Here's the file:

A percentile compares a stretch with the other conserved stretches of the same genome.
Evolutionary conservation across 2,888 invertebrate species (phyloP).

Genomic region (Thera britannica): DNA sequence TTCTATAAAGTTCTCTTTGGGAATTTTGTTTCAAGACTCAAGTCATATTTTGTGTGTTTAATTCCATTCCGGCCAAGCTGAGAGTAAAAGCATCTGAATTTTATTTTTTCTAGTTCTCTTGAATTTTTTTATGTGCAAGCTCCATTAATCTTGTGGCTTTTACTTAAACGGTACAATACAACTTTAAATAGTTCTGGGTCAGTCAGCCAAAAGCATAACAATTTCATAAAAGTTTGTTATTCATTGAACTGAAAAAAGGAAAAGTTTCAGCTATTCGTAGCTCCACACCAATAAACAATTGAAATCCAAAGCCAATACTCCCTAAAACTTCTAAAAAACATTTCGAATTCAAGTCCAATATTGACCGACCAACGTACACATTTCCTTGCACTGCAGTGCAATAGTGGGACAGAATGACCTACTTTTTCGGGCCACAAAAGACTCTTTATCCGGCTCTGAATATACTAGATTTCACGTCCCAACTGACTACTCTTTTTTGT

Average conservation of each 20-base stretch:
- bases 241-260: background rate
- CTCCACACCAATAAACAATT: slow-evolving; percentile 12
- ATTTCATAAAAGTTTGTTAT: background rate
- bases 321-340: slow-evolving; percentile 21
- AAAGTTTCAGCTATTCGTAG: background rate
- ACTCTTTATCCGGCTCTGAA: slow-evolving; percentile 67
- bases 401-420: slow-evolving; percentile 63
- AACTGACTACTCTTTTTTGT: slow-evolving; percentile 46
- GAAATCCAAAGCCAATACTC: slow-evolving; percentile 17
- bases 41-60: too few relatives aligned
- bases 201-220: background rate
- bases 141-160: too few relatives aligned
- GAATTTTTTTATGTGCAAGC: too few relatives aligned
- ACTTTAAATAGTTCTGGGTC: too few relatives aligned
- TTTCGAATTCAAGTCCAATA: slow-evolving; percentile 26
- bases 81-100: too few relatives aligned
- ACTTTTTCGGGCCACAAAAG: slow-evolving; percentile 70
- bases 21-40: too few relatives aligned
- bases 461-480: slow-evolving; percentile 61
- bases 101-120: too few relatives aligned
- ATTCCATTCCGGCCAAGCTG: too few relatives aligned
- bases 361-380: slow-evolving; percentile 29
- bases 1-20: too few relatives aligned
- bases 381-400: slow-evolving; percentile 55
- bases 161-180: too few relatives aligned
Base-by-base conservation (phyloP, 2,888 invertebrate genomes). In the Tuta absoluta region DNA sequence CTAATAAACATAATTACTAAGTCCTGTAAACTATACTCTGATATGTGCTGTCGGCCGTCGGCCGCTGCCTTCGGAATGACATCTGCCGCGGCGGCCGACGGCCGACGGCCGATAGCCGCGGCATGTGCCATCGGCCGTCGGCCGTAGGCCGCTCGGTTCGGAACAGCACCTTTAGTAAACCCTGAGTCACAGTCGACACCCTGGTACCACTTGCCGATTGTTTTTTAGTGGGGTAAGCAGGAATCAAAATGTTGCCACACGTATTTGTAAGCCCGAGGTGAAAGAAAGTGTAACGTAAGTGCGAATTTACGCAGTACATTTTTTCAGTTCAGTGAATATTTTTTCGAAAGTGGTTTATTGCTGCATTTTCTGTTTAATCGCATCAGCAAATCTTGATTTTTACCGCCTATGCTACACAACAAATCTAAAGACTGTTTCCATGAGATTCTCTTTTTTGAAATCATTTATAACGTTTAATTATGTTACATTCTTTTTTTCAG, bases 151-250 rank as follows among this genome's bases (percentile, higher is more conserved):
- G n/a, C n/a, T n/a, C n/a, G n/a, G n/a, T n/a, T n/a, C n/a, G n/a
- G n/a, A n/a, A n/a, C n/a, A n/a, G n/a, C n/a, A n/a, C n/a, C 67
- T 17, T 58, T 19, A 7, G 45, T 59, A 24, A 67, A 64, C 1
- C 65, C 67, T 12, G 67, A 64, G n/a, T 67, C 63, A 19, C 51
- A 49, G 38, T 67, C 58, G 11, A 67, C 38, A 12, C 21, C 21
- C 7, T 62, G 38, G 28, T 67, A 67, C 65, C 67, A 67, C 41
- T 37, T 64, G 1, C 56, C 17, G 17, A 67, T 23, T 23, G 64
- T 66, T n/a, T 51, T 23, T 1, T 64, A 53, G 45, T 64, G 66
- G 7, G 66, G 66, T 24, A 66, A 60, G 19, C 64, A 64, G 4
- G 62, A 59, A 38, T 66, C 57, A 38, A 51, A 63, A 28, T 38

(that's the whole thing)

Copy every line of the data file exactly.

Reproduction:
A percentile compares a stretch with the other conserved stretches of the same genome.
Evolutionary conservation across 2,888 invertebrate species (phyloP).

Genomic region (Thera britannica): DNA sequence TTCTATAAAGTTCTCTTTGGGAATTTTGTTTCAAGACTCAAGTCATATTTTGTGTGTTTAATTCCATTCCGGCCAAGCTGAGAGTAAAAGCATCTGAATTTTATTTTTTCTAGTTCTCTTGAATTTTTTTATGTGCAAGCTCCATTAATCTTGTGGCTTTTACTTAAACGGTACAATACAACTTTAAATAGTTCTGGGTCAGTCAGCCAAAAGCATAACAATTTCATAAAAGTTTGTTATTCATTGAACTGAAAAAAGGAAAAGTTTCAGCTATTCGTAGCTCCACACCAATAAACAATTGAAATCCAAAGCCAATACTCCCTAAAACTTCTAAAAAACATTTCGAATTCAAGTCCAATATTGACCGACCAACGTACACATTTCCTTGCACTGCAGTGCAATAGTGGGACAGAATGACCTACTTTTTCGGGCCACAAAAGACTCTTTATCCGGCTCTGAATATACTAGATTTCACGTCCCAACTGACTACTCTTTTTTGT

Average conservation of each 20-base stretch:
- bases 241-260: background rate
- CTCCACACCAATAAACAATT: slow-evolving; percentile 12
- ATTTCATAAAAGTTTGTTAT: background rate
- bases 321-340: slow-evolving; percentile 21
- AAAGTTTCAGCTATTCGTAG: background rate
- ACTCTTTATCCGGCTCTGAA: slow-evolving; percentile 67
- bases 401-420: slow-evolving; percentile 63
- AACTGACTACTCTTTTTTGT: slow-evolving; percentile 46
- GAAATCCAAAGCCAATACTC: slow-evolving; percentile 17
- bases 41-60: too few relatives aligned
- bases 201-220: background rate
- bases 141-160: too few relatives aligned
- GAATTTTTTTATGTGCAAGC: too few relatives aligned
- ACTTTAAATAGTTCTGGGTC: too few relatives aligned
- TTTCGAATTCAAGTCCAATA: slow-evolving; percentile 26
- bases 81-100: too few relatives aligned
- ACTTTTTCGGGCCACAAAAG: slow-evolving; percentile 70
- bases 21-40: too few relatives aligned
- bases 461-480: slow-evolving; percentile 61
- bases 101-120: too few relatives aligned
- ATTCCATTCCGGCCAAGCTG: too few relatives aligned
- bases 361-380: slow-evolving; percentile 29
- bases 1-20: too few relatives aligned
- bases 381-400: slow-evolving; percentile 55
- bases 161-180: too few relatives aligned
Base-by-base conservation (phyloP, 2,888 invertebrate genomes). In the Tuta absoluta region DNA sequence CTAATAAACATAATTACTAAGTCCTGTAAACTATACTCTGATATGTGCTGTCGGCCGTCGGCCGCTGCCTTCGGAATGACATCTGCCGCGGCGGCCGACGGCCGACGGCCGATAGCCGCGGCATGTGCCATCGGCCGTCGGCCGTAGGCCGCTCGGTTCGGAACAGCACCTTTAGTAAACCCTGAGTCACAGTCGACACCCTGGTACCACTTGCCGATTGTTTTTTAGTGGGGTAAGCAGGAATCAAAATGTTGCCACACGTATTTGTAAGCCCGAGGTGAAAGAAAGTGTAACGTAAGTGCGAATTTACGCAGTACATTTTTTCAGTTCAGTGAATATTTTTTCGAAAGTGGTTTATTGCTGCATTTTCTGTTTAATCGCATCAGCAAATCTTGATTTTTACCGCCTATGCTACACAACAAATCTAAAGACTGTTTCCATGAGATTCTCTTTTTTGAAATCATTTATAACGTTTAATTATGTTACATTCTTTTTTTCAG, bases 151-250 rank as follows among this genome's bases (percentile, higher is more conserved):
- G n/a, C n/a, T n/a, C n/a, G n/a, G n/a, T n/a, T n/a, C n/a, G n/a
- G n/a, A n/a, A n/a, C n/a, A n/a, G n/a, C n/a, A n/a, C n/a, C 67
- T 17, T 58, T 19, A 7, G 45, T 59, A 24, A 67, A 64, C 1
- C 65, C 67, T 12, G 67, A 64, G n/a, T 67, C 63, A 19, C 51
- A 49, G 38, T 67, C 58, G 11, A 67, C 38, A 12, C 21, C 21
- C 7, T 62, G 38, G 28, T 67, A 67, C 65, C 67, A 67, C 41
- T 37, T 64, G 1, C 56, C 17, G 17, A 67, T 23, T 23, G 64
- T 66, T n/a, T 51, T 23, T 1, T 64, A 53, G 45, T 64, G 66
- G 7, G 66, G 66, T 24, A 66, A 60, G 19, C 64, A 64, G 4
- G 62, A 59, A 38, T 66, C 57, A 38, A 51, A 63, A 28, T 38